In this age of the internet, a well-programmed robot could easily put together a pretty decent “Best Beer in Every State” listicle. Scrape results from Beer Advocate, RateBeer, BeerGraphs, even Untappd, and you’d have a fairly competent nifty 50. But screw the algorithms and user reviews—we all know a highest-rated beer isn’t necessarily an overall best beer.

Scan any user-generated beer rankings and you’ll see the top of the list dominated almost completely by hazy IPAs, adjunct-crammed imperial stouts, and barrel-aged sour oddities—the more limited the higher-ranked. But that entirely misses the point of what it means to be the best.

Just like the scissor-tailed flycatcher is the state bird of Oklahoma, or the ponderosa pine is Montana’s state tree, the following are the brews that should be the official state beer of their respective localities. Shameless congressman ought to immediately issue floor bills to honor these beers. In fact, you know what—just go ahead and add ’em to each state’s Wikipedia page if you’re so inclined.

You may argue with some of these picks, but unquestionably they’re all great beers. Some have been around since the 1990s, helping pioneer the state’s entire craft beer scene from its infancy, while others have existed for less than twelve months and haven’t even been drunk by your average beer fan. We at First We Feast did a similar exercise back in late 2012—a mere three-and-a-half years ago, but a lifetime in the world of craft beer. Back then, now-ballyhooed breweries like J. Wakefield, Side Project, and de Garde didn’t even exist, and a Hill Farmstead and Tree House barely did. As you can imagine, that previous list is, by our count, 91% different from this one.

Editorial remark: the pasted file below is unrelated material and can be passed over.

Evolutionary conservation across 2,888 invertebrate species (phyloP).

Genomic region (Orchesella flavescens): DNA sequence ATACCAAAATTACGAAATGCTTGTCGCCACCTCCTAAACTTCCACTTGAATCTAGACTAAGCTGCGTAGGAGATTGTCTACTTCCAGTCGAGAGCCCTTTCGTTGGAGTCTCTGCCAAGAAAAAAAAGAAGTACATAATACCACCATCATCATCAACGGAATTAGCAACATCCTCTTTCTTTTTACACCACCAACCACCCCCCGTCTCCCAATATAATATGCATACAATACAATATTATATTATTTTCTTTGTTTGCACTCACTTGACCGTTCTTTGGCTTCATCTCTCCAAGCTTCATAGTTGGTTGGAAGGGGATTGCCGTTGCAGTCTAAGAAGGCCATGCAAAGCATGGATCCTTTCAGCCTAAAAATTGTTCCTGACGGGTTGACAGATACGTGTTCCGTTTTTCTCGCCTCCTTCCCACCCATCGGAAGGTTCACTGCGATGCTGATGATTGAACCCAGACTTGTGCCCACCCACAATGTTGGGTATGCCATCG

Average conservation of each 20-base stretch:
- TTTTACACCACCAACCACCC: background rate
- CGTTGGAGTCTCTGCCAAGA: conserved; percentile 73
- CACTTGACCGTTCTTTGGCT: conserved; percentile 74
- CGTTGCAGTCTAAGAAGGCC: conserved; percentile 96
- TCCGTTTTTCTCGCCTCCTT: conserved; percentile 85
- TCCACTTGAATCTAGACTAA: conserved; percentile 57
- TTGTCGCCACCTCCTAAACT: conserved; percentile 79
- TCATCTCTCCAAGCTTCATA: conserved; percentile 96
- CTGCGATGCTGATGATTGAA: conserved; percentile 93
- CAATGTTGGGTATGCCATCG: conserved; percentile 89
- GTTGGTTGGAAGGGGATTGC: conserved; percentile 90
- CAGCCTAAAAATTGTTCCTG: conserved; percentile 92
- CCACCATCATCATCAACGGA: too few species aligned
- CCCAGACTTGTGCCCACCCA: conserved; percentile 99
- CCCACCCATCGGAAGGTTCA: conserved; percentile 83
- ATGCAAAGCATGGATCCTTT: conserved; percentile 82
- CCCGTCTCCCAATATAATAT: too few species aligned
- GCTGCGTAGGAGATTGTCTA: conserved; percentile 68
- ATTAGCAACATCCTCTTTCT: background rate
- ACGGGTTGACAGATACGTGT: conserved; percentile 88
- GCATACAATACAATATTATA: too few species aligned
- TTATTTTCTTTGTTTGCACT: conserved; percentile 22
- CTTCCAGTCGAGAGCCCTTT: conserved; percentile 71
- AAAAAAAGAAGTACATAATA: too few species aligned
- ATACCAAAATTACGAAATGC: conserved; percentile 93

With help from some friends in the industry—local experts, some of them fellow writers, some just good ol’ fashioned drinkers—here is the best beer for each and every state (plus Washington D.C.).

The panel of judges:

Scroll below to view the best beer selection for every state.